Red dresses symbolize those who have been lost to violence in this now annual installation in Duncan. (Citizen file)

Red dresses go up in Duncan as ‘art turned protest’

Cowichan Tribes is hosting their 1st Annual Walk for Missing and Murdered Men, Women and Children.

By Kendra Thomas

The REDress Project, which will be having an installation in Duncan Saturday, is an “art-turned-protest” display created in 2010 by Métis artist Jaime Black as a representation of the Indigenous women and girls lost to violent crime and as a call for action to prevent future violence.

“An empty garment of clothing operates as a marker for those who are no longer with us,” explains Black.

Indigenous women and girls in Canada are disproportionately affected by all forms of violence. Although Indigenous women make up four per cent of Canada’s female population, 16 per cent of all women murdered in Canada between 1980 and 2012 were Indigenous — an alarming overrepresentation. In 2014 RCMP identified a total of 1,181 missing and murdered Indigenous women and girls. Numerous other reports and studies on violence towards Indigenous women in Canada have identified underlying causes like poverty, homelessness, racism, sexism, the legacy of colonization and the devastation caused by the residential school system.

The National Inquiry into Missing and Murdered Indigenous Women and Girls has been determining a strategy for how best to move forward. The mission is to learn the truth by honouring the lives and legacies of Indigenous women, girls and members of the LGBTQ2S community and encompasses three goals: finding the truth, honouring the truth, and giving life to the truth as a path to healing.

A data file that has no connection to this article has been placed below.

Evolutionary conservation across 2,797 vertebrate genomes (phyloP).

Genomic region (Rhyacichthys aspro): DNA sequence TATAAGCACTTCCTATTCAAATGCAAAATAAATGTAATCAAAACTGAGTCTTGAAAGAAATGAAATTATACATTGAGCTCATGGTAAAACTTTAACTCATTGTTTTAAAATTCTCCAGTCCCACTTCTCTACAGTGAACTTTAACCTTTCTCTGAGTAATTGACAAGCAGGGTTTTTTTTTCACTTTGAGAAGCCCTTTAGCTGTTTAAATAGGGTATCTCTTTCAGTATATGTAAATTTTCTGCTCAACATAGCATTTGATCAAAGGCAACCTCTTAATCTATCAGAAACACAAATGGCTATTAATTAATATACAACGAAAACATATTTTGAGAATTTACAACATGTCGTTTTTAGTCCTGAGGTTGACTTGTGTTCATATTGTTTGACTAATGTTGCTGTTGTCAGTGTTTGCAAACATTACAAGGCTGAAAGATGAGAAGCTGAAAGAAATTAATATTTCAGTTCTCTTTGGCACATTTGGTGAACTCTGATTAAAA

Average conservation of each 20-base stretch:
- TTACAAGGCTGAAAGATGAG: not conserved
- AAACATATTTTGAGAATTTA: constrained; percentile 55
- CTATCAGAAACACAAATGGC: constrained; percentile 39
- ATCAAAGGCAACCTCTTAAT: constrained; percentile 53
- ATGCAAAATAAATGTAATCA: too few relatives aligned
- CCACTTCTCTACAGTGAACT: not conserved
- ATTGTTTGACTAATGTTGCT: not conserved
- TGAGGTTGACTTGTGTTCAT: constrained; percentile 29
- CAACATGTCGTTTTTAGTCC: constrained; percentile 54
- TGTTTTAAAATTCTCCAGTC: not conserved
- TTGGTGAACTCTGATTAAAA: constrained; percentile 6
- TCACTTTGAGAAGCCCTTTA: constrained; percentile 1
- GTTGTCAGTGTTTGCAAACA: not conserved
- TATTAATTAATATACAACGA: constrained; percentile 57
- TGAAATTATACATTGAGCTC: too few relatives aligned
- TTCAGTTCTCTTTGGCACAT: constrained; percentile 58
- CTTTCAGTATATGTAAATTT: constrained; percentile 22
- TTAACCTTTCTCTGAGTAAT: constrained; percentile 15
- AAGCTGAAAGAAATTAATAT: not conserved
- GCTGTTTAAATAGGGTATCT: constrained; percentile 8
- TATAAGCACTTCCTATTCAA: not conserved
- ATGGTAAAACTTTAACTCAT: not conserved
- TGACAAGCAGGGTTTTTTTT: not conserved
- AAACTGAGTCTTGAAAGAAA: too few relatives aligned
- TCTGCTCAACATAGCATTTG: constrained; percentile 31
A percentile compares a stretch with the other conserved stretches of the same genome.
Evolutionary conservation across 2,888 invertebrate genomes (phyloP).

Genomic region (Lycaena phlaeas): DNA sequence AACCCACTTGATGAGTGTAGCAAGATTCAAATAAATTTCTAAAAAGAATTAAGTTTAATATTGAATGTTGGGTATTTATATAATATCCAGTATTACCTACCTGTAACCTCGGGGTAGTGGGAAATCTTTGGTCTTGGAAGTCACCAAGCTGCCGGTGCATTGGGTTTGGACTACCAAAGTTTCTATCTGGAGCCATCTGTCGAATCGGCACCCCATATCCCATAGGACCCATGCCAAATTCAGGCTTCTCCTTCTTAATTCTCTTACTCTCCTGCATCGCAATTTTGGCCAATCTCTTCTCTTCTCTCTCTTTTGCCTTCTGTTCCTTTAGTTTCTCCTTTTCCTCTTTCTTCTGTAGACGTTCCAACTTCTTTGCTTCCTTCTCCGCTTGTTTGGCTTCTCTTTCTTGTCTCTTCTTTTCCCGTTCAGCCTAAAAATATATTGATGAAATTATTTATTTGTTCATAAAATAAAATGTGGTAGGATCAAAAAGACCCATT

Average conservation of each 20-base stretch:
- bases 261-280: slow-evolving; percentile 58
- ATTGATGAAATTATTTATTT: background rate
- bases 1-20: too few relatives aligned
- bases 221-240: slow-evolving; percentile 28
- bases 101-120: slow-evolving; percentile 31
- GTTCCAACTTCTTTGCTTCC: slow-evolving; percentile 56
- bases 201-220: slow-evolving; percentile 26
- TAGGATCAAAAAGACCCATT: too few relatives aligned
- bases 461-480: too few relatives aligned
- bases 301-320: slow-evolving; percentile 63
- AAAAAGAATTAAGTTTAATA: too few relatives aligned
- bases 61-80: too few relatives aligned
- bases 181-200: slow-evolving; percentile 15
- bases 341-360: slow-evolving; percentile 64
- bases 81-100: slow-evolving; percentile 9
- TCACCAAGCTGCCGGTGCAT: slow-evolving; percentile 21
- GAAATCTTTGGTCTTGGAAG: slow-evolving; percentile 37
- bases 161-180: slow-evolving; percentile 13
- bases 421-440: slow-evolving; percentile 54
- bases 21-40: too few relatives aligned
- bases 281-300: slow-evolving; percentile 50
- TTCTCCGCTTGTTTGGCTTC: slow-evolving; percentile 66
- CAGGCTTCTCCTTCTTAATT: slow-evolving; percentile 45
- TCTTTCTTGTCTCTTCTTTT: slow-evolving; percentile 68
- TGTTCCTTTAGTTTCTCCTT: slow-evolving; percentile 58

“Publicly displaying a symbolic red dress invites local conversation about this issue,” said Kendra Thomas, program coordinator for Warmland Women’s Support Services Society. “Fluttering red dresses cause us to reflect deeply upon the levels of violence and marginalization of Indigenous women in a country wealthy in civil rights. Perhaps it’s the fluttering spirits of the women who call us to action to seek peace and resolution.”

Timed to be in support of the annual Stolen Sisters marches across the country, the Cowichan Valley REDress Project is an action of Returning Stolen Dignity. Also, Feb. 10 at 10 a.m. Cowichan Tribes is hosting their 1st Annual Walk for Missing and Murdered Men, Women and Children. The march will proceed directly past the REDress Project on its way to Siem Lelum gym for speakers, including three chiefs, discussion on the issues facing Aboriginal people in B.C. and a luncheon. There will be performances by the Tzinquaw Dancers and pow wow dancing by Joe Thorne. People are encouraged to wear Cowichan sweaters, shawls and bring drums.

“The power is in our community to be gracious, to be kind, to be generous of heart and spirit… we have the capacity to make change in the Cowichan Valley,” said Thomas.

The 3rd annual REDress Project will be on display in Charles Hoey Park, Saturday, Feb. 10 from 9 a.m.-4 p.m. with a community prayer circle at 9:30. Info 250-710-8177 or kthomas@warmlandwomen.org

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